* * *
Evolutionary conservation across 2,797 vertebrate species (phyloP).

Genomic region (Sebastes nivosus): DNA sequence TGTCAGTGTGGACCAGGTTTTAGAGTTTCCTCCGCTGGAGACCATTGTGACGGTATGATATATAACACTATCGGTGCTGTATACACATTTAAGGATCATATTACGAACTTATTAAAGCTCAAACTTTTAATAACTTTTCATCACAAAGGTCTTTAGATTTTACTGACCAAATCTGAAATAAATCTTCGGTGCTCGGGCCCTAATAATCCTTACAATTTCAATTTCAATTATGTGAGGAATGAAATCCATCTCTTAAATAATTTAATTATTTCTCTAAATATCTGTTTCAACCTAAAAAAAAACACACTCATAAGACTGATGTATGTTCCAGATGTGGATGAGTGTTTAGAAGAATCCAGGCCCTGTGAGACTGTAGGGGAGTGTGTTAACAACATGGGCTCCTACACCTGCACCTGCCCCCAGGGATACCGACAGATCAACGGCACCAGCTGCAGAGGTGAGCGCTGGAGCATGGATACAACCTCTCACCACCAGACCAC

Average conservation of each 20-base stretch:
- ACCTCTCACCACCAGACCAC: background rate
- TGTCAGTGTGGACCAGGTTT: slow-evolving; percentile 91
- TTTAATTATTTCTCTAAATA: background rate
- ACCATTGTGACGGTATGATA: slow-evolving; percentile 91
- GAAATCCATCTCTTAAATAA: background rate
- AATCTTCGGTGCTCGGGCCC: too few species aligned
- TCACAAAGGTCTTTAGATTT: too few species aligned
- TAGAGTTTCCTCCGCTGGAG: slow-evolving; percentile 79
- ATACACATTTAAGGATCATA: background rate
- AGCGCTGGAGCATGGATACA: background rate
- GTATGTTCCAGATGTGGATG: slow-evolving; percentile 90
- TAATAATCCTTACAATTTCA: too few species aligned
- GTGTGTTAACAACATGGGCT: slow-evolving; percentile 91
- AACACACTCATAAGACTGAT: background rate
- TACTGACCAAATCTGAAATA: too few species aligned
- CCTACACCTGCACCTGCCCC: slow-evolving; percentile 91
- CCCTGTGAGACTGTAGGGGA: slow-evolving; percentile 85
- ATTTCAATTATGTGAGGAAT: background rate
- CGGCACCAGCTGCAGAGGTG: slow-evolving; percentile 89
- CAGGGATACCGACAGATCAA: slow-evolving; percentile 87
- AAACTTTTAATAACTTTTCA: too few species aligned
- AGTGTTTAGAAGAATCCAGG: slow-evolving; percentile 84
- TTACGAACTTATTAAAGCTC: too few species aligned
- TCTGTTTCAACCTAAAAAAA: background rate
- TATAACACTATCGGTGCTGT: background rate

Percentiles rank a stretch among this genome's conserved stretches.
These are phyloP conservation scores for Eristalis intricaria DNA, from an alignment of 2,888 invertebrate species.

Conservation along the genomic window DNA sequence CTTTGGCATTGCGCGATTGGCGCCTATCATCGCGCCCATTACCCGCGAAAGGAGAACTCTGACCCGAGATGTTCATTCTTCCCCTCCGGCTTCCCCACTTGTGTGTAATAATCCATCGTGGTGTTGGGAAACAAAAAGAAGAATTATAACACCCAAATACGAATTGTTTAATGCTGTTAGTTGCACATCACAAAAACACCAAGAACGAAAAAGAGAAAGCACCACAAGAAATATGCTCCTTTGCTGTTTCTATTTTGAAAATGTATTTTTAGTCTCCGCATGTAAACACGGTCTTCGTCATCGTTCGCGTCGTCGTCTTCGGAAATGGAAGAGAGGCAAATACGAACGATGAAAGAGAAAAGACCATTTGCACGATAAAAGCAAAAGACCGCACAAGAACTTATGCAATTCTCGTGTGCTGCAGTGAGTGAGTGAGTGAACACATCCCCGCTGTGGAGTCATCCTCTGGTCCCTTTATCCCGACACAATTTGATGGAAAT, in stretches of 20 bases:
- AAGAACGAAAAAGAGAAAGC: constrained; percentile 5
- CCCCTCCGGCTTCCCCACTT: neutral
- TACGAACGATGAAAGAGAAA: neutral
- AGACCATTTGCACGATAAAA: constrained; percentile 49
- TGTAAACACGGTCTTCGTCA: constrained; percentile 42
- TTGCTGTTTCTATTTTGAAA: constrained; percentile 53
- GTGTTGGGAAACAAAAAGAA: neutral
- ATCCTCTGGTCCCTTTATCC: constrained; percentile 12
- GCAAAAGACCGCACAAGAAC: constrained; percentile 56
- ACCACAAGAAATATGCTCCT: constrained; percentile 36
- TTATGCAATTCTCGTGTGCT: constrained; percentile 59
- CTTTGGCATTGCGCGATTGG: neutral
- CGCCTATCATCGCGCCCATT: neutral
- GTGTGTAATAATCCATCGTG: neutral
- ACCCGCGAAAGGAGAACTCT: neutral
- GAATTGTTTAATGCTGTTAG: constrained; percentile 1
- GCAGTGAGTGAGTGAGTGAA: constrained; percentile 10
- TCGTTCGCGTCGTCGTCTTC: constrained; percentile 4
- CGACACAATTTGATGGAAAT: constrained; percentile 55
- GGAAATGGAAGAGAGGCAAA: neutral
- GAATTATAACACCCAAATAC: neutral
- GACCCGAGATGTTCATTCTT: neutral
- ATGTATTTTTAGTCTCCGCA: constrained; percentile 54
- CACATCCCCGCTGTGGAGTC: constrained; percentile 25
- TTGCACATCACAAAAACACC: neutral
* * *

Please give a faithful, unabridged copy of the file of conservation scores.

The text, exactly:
Evolutionary conservation across 2,797 vertebrate species (phyloP).

Genomic region (Sebastes nivosus): DNA sequence TGTCAGTGTGGACCAGGTTTTAGAGTTTCCTCCGCTGGAGACCATTGTGACGGTATGATATATAACACTATCGGTGCTGTATACACATTTAAGGATCATATTACGAACTTATTAAAGCTCAAACTTTTAATAACTTTTCATCACAAAGGTCTTTAGATTTTACTGACCAAATCTGAAATAAATCTTCGGTGCTCGGGCCCTAATAATCCTTACAATTTCAATTTCAATTATGTGAGGAATGAAATCCATCTCTTAAATAATTTAATTATTTCTCTAAATATCTGTTTCAACCTAAAAAAAAACACACTCATAAGACTGATGTATGTTCCAGATGTGGATGAGTGTTTAGAAGAATCCAGGCCCTGTGAGACTGTAGGGGAGTGTGTTAACAACATGGGCTCCTACACCTGCACCTGCCCCCAGGGATACCGACAGATCAACGGCACCAGCTGCAGAGGTGAGCGCTGGAGCATGGATACAACCTCTCACCACCAGACCAC

Average conservation of each 20-base stretch:
- ACCTCTCACCACCAGACCAC: background rate
- TGTCAGTGTGGACCAGGTTT: slow-evolving; percentile 91
- TTTAATTATTTCTCTAAATA: background rate
- ACCATTGTGACGGTATGATA: slow-evolving; percentile 91
- GAAATCCATCTCTTAAATAA: background rate
- AATCTTCGGTGCTCGGGCCC: too few species aligned
- TCACAAAGGTCTTTAGATTT: too few species aligned
- TAGAGTTTCCTCCGCTGGAG: slow-evolving; percentile 79
- ATACACATTTAAGGATCATA: background rate
- AGCGCTGGAGCATGGATACA: background rate
- GTATGTTCCAGATGTGGATG: slow-evolving; percentile 90
- TAATAATCCTTACAATTTCA: too few species aligned
- GTGTGTTAACAACATGGGCT: slow-evolving; percentile 91
- AACACACTCATAAGACTGAT: background rate
- TACTGACCAAATCTGAAATA: too few species aligned
- CCTACACCTGCACCTGCCCC: slow-evolving; percentile 91
- CCCTGTGAGACTGTAGGGGA: slow-evolving; percentile 85
- ATTTCAATTATGTGAGGAAT: background rate
- CGGCACCAGCTGCAGAGGTG: slow-evolving; percentile 89
- CAGGGATACCGACAGATCAA: slow-evolving; percentile 87
- AAACTTTTAATAACTTTTCA: too few species aligned
- AGTGTTTAGAAGAATCCAGG: slow-evolving; percentile 84
- TTACGAACTTATTAAAGCTC: too few species aligned
- TCTGTTTCAACCTAAAAAAA: background rate
- TATAACACTATCGGTGCTGT: background rate

Percentiles rank a stretch among this genome's conserved stretches.
These are phyloP conservation scores for Eristalis intricaria DNA, from an alignment of 2,888 invertebrate species.

Conservation along the genomic window DNA sequence CTTTGGCATTGCGCGATTGGCGCCTATCATCGCGCCCATTACCCGCGAAAGGAGAACTCTGACCCGAGATGTTCATTCTTCCCCTCCGGCTTCCCCACTTGTGTGTAATAATCCATCGTGGTGTTGGGAAACAAAAAGAAGAATTATAACACCCAAATACGAATTGTTTAATGCTGTTAGTTGCACATCACAAAAACACCAAGAACGAAAAAGAGAAAGCACCACAAGAAATATGCTCCTTTGCTGTTTCTATTTTGAAAATGTATTTTTAGTCTCCGCATGTAAACACGGTCTTCGTCATCGTTCGCGTCGTCGTCTTCGGAAATGGAAGAGAGGCAAATACGAACGATGAAAGAGAAAAGACCATTTGCACGATAAAAGCAAAAGACCGCACAAGAACTTATGCAATTCTCGTGTGCTGCAGTGAGTGAGTGAGTGAACACATCCCCGCTGTGGAGTCATCCTCTGGTCCCTTTATCCCGACACAATTTGATGGAAAT, in stretches of 20 bases:
- AAGAACGAAAAAGAGAAAGC: constrained; percentile 5
- CCCCTCCGGCTTCCCCACTT: neutral
- TACGAACGATGAAAGAGAAA: neutral
- AGACCATTTGCACGATAAAA: constrained; percentile 49
- TGTAAACACGGTCTTCGTCA: constrained; percentile 42
- TTGCTGTTTCTATTTTGAAA: constrained; percentile 53
- GTGTTGGGAAACAAAAAGAA: neutral
- ATCCTCTGGTCCCTTTATCC: constrained; percentile 12
- GCAAAAGACCGCACAAGAAC: constrained; percentile 56
- ACCACAAGAAATATGCTCCT: constrained; percentile 36
- TTATGCAATTCTCGTGTGCT: constrained; percentile 59
- CTTTGGCATTGCGCGATTGG: neutral
- CGCCTATCATCGCGCCCATT: neutral
- GTGTGTAATAATCCATCGTG: neutral
- ACCCGCGAAAGGAGAACTCT: neutral
- GAATTGTTTAATGCTGTTAG: constrained; percentile 1
- GCAGTGAGTGAGTGAGTGAA: constrained; percentile 10
- TCGTTCGCGTCGTCGTCTTC: constrained; percentile 4
- CGACACAATTTGATGGAAAT: constrained; percentile 55
- GGAAATGGAAGAGAGGCAAA: neutral
- GAATTATAACACCCAAATAC: neutral
- GACCCGAGATGTTCATTCTT: neutral
- ATGTATTTTTAGTCTCCGCA: constrained; percentile 54
- CACATCCCCGCTGTGGAGTC: constrained; percentile 25
- TTGCACATCACAAAAACACC: neutral